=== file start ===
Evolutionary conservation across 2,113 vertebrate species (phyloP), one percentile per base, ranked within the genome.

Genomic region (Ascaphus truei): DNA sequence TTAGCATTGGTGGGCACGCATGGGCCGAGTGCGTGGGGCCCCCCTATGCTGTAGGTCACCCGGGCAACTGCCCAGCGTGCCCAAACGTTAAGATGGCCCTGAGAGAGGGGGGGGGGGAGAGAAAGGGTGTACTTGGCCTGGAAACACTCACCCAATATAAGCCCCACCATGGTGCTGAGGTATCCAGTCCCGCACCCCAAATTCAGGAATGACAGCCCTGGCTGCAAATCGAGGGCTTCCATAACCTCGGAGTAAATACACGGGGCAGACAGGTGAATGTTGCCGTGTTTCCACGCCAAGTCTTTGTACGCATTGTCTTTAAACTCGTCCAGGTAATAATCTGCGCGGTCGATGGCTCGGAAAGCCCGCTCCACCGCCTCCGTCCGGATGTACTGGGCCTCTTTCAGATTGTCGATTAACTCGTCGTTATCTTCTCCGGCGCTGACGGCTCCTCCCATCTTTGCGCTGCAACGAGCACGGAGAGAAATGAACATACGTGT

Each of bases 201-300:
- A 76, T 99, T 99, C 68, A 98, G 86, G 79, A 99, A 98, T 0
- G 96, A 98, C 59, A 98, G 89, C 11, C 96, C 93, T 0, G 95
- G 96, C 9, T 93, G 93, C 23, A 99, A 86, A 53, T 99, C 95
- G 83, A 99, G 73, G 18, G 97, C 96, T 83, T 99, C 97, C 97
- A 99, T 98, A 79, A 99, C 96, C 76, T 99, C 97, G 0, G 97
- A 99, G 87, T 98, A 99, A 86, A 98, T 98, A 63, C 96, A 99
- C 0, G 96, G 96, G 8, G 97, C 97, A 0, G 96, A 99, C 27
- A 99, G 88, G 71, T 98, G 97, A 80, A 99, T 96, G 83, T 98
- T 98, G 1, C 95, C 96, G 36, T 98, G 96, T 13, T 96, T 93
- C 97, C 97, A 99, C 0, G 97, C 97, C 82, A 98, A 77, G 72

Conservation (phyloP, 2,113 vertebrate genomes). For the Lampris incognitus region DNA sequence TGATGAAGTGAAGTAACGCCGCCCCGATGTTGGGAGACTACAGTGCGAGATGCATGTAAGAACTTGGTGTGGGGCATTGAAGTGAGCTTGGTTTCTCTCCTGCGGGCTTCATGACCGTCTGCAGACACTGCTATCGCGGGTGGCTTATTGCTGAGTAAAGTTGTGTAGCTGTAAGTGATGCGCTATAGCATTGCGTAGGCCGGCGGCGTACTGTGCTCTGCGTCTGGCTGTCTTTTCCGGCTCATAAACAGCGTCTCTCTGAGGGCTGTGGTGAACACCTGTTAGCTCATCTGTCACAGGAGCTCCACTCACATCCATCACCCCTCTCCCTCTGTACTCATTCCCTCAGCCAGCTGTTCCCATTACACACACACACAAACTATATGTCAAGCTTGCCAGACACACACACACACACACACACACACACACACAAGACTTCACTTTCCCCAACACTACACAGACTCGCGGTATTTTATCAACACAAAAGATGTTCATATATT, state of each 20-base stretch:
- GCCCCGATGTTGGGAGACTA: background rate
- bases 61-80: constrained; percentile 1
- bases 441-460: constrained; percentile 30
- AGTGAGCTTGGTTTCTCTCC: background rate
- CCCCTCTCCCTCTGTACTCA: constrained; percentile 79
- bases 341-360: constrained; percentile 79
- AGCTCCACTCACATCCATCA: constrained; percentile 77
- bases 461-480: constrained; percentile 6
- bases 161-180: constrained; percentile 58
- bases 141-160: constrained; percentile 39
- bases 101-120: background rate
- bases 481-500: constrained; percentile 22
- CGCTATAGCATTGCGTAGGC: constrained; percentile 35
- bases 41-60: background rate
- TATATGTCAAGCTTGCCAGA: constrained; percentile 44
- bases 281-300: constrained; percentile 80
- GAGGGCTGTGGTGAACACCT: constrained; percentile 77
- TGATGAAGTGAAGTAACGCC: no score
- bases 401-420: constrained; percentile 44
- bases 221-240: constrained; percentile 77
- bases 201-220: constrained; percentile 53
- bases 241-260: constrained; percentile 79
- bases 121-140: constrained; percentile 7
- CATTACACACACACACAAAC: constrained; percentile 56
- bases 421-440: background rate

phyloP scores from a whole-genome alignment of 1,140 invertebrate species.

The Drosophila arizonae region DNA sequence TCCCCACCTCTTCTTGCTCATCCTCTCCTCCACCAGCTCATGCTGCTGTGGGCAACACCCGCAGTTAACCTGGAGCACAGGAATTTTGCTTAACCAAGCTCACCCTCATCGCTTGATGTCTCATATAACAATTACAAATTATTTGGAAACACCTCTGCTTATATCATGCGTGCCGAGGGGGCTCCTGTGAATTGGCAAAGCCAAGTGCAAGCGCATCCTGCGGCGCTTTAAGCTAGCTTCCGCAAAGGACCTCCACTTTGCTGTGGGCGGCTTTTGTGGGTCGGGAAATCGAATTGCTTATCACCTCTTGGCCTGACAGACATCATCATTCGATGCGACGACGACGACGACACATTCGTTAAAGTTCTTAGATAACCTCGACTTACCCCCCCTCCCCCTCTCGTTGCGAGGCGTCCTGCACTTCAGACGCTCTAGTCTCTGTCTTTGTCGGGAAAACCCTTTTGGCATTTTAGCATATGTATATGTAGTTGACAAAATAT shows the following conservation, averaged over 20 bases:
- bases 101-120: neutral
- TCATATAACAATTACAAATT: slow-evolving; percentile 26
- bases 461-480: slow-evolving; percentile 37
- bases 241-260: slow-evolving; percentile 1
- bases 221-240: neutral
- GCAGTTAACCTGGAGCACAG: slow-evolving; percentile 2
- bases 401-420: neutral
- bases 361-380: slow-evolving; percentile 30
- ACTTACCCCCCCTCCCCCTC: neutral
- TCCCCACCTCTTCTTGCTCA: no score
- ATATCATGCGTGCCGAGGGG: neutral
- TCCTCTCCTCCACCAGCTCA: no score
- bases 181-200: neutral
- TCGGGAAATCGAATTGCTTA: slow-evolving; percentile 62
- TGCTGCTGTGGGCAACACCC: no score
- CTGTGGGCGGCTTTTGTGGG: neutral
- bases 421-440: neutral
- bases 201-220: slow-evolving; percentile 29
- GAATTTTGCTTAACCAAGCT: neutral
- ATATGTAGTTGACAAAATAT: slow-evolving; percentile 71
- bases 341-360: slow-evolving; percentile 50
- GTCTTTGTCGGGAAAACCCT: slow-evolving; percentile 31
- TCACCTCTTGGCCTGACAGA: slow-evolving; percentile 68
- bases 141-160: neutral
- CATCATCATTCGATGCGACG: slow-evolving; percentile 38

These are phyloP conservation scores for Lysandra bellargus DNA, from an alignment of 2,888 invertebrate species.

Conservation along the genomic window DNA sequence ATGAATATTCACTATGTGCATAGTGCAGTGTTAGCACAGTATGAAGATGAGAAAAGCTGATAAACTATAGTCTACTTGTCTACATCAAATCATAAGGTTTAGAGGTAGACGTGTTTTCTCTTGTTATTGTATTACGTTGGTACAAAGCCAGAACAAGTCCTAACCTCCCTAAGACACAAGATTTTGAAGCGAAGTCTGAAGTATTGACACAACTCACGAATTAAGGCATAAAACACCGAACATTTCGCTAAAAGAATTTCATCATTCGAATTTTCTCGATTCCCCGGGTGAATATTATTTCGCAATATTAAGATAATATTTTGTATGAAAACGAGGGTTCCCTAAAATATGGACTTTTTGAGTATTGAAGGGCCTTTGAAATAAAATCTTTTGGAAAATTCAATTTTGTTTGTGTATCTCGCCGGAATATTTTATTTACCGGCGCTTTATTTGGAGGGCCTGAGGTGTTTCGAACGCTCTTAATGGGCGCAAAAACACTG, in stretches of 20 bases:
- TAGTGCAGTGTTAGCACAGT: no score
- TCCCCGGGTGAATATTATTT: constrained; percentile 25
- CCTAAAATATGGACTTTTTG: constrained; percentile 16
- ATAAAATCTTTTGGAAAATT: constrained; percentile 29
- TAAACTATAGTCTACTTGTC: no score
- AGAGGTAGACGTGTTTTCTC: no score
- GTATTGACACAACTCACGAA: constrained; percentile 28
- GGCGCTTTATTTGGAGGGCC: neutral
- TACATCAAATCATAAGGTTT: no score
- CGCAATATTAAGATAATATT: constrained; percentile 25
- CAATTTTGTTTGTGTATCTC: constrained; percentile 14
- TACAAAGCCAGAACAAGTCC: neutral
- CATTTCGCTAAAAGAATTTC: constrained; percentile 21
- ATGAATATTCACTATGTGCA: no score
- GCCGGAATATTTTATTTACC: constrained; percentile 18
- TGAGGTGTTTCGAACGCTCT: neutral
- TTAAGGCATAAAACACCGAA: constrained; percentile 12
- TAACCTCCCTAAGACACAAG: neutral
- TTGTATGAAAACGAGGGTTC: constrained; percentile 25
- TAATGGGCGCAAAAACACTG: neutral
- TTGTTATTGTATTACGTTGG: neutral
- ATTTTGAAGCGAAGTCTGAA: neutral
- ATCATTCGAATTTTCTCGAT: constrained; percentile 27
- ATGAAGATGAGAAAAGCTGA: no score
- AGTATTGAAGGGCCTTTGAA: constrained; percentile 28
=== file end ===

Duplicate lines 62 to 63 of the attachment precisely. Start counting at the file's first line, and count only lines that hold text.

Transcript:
- bases 341-360: slow-evolving; percentile 50
- GTCTTTGTCGGGAAAACCCT: slow-evolving; percentile 31